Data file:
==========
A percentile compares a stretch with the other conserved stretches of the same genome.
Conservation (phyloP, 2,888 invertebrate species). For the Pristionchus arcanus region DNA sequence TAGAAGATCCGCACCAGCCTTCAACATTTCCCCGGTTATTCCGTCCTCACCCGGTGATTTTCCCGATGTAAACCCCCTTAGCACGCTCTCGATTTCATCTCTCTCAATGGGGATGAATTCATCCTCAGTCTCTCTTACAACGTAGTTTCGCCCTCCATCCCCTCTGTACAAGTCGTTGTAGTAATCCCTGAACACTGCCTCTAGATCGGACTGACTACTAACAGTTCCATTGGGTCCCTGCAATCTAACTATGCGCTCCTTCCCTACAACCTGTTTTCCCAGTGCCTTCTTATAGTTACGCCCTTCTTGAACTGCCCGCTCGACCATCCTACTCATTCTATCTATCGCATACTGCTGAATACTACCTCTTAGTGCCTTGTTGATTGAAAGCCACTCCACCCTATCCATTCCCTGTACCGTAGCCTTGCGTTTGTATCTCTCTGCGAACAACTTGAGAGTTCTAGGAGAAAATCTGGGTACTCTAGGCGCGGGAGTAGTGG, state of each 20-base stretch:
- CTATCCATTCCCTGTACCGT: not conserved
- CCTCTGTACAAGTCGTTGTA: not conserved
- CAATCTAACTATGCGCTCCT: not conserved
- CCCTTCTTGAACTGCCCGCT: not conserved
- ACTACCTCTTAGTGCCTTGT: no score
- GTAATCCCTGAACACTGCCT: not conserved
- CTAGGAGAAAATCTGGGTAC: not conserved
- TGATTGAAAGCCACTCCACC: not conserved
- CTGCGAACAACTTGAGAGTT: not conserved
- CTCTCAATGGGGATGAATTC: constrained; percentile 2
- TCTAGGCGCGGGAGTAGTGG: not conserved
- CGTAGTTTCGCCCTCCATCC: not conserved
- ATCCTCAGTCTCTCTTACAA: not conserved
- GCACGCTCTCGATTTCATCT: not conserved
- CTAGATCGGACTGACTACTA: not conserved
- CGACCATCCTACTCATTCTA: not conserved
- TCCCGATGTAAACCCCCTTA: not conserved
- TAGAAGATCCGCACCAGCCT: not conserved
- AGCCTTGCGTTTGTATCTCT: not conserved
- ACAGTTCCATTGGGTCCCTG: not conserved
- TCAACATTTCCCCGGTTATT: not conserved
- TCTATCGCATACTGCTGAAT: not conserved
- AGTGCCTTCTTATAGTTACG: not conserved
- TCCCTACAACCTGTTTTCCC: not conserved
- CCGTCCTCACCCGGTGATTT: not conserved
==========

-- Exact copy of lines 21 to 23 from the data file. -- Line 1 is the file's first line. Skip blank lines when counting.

- AGCCTTGCGTTTGTATCTCT: not conserved
- ACAGTTCCATTGGGTCCCTG: not conserved
- TCAACATTTCCCCGGTTATT: not conserved